As on date, India is firmly moving on the path of Indonesia model – as it happened in post-Sukarno Indonesia, the 90% population disowned by the State but owned by the Clergy, don’t have opportunity for getting ‘education’ (different from concept of ‘literacy’), and hence don’t go through the pain of realisation that they are being thoroughly screwed from-cradle-to-grave by vote-seeking politician, profit-seeking businessmen, and attendance-seeking clergy (more often than not, these three wings of oligarchy are rolled into one within an elite family where different family members establish themselves in a particular wing – family uses all those wings to accumulate ‘wealth’ and ‘power’ for generations). Only difference in BJP’s India is ‘clergy’ belongs to RSS and not to Muslim fundamentalists as in Indonesia.

Socio-economic as well as socio-political future is uncertain in India, possibilities galore. Future is wide open for the oppressed masses in India to even create revolutionary history, may be through a path that blends Russian revolution and Chinese revolution or may be through an altogether different path that directly leads towards a community-ownership of all means of production. But that would be only possible if a revolutionary Marxist party crystallises with coming together of Communist splinter groups who still have ideological existence, and all of them relinquish their inhibitions about others, publish a single manifesto based on current realities of India, make a long-term strategy and formulate mid-term plan, educate and unite the oppressed masses without sidestepping the class-caste conundrum. The Marxists have a long way to go. And, for the sake of 90% Indians, they need to embark on the journey afresh.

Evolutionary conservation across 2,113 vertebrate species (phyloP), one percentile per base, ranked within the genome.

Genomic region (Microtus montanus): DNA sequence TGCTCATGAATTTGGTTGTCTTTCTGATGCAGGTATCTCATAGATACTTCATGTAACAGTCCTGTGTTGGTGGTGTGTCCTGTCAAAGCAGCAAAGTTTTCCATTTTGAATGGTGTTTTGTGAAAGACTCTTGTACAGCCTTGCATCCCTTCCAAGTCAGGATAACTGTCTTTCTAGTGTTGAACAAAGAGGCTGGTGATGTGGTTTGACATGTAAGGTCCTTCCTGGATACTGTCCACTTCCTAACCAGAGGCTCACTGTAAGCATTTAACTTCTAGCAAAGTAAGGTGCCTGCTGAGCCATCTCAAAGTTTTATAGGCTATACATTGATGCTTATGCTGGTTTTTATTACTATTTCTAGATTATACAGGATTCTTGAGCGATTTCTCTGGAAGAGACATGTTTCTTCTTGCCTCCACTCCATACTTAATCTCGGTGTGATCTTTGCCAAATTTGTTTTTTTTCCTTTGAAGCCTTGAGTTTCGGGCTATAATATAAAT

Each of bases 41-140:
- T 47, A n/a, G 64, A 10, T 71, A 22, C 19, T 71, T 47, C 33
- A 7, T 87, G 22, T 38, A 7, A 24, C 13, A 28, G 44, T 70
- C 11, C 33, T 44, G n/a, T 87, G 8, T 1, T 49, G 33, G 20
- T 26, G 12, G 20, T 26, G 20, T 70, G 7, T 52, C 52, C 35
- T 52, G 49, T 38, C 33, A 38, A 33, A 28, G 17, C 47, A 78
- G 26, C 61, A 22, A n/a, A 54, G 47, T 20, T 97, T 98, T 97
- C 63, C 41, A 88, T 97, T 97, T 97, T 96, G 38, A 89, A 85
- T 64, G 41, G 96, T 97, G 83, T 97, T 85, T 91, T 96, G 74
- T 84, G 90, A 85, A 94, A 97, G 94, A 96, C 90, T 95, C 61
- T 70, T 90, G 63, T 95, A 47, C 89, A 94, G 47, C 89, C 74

I would welcome any criticism from readers that is backed by facts and appropriate and correct data analysis. Though I have taken utmost care to present statistics directly from publications by government of India and globally acclaimed institutions, there could still be inadvertent mistakes.

Finally, before ending, I must acknowledge that in many aspects of this lengthy article – the basic hypothesis, and analysis of social-political-economic aspects – my father’s inputs were freely used that he imparted to me during 2006 – 2010 when I used to be informally part of his study-circle.

Reference:

  1. The Cambridge Economic History of India Volume 2
  2. The Corporation that Changed the World by Nick Robins
  3. Class Structure and Economic Growth: India & Pakistan since the Mughals by A. Maddison

Short profile:

By profession I’m an Engineer and Consultant, but my first love was and is History and Political Science. In retired life, I’m pursuing higher study in Economics.

I’m one of the few decade-old members of The Saker blog-site. Hope that this website will continue to focus on truth and justice in public life and will support the struggle of common people across the world.

A nature-lover since childhood, I’m an Indian by nationality with firm belief in humanity.

Weekly China Newsbrief and Sitrep

Source